Two pieces of mine were recently published on two different websites.

The first is on the relationship between theology and philosophy, for Reformed Forum. 

This piece should be self-explanatory. I presented three views on the issue. The first takes theology and philosophy to be two independent disciplines, but theology should attach itself to one particular philosophy. The second takes theology to be indifferent to whichever philosophy it takes – so long as the philosophy to which one subscribes doesn’t contradict the central tenets of the faith. The final one that I presented argues that theology should determine and fashion a philosophy for herself – theology has the internal resources to create her own epistemology, metaphysics, and ethics. This final one is to me the obvious choice to pick.

The second article is on the negative effects of folk confucianism in Indonesian society, which I wrote for Think Nusantara – an Indonesian based online magazine that produces commentaries on economic, societal, and other public issues.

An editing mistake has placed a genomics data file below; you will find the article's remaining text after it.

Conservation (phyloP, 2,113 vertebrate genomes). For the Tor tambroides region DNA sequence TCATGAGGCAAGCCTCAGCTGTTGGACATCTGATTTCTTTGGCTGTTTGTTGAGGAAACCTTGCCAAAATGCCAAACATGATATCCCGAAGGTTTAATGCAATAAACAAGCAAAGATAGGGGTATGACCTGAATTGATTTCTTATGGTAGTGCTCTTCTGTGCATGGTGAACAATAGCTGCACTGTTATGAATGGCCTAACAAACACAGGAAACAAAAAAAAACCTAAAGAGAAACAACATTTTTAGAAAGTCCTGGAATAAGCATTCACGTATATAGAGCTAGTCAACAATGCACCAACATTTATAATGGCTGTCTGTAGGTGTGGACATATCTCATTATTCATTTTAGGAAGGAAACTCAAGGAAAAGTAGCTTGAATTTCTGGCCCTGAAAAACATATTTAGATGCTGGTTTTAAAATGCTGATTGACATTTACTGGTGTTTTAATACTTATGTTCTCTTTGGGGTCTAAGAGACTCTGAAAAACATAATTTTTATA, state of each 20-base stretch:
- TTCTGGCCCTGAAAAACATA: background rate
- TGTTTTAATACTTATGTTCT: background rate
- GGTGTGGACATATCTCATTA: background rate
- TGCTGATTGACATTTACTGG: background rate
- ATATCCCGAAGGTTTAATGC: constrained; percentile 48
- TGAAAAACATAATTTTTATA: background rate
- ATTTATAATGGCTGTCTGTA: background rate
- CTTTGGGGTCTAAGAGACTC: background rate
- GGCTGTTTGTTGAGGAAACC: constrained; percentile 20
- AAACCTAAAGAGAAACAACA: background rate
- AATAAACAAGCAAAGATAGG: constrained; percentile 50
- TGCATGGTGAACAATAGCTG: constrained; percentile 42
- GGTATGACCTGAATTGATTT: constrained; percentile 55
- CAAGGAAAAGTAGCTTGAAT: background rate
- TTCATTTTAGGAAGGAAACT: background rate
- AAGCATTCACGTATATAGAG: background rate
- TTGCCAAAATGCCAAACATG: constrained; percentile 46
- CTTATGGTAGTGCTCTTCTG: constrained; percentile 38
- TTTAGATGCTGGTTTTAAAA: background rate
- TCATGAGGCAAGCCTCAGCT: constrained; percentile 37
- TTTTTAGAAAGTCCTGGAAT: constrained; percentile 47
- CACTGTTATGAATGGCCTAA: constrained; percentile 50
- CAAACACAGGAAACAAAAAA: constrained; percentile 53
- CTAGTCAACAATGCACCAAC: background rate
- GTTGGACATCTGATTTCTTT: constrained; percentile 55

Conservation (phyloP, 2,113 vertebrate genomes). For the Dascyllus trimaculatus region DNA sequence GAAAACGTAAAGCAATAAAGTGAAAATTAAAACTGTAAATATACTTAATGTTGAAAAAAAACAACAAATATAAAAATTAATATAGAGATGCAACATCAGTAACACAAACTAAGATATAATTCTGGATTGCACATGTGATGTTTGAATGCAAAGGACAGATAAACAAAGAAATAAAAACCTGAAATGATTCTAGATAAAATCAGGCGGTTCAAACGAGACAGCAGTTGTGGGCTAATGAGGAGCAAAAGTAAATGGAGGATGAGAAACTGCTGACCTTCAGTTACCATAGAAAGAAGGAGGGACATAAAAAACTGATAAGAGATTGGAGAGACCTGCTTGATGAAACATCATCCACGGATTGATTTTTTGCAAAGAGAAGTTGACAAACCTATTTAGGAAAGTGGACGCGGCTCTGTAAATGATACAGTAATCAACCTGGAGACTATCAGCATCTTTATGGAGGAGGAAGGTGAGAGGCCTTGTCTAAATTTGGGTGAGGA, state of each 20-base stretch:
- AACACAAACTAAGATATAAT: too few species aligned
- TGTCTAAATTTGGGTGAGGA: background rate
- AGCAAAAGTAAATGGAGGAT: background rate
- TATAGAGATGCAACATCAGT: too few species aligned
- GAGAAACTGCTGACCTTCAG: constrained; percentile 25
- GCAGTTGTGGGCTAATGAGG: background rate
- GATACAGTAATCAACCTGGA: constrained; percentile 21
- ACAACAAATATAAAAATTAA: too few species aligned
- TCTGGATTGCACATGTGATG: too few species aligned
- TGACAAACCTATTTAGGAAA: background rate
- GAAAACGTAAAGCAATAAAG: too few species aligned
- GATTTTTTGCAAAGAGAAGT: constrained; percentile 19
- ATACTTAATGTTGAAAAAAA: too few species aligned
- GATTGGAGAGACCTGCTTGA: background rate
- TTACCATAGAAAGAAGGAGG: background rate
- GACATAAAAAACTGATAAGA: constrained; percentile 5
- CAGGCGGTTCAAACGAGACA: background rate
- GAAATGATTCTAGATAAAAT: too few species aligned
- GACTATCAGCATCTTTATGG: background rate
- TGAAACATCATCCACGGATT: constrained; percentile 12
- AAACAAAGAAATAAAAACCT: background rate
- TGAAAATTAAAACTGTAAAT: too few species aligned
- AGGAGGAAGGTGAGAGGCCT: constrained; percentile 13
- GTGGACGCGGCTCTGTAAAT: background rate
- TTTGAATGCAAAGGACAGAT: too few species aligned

I was delighted to have received a note that a friend of mine had immediately used it for his class in a theological seminary in China. It seems that the danger here is the pastor can often be confused with the all-powerful master with whom one cannot disagree – when fully applied in the church, Confucianism can often create an ecclesiology that deny the need for elders (because it slows down decision making, and because it inhibits the leader from having a direct say-so on matters), which in turn bestows an authority on the leader of the church that almost identifies his direction with the leading of the Spirit himself. The problem is double-sided: the leader strives to be this sort of person, and the congregation expects a strong leader to be exactly that as well.

 

 

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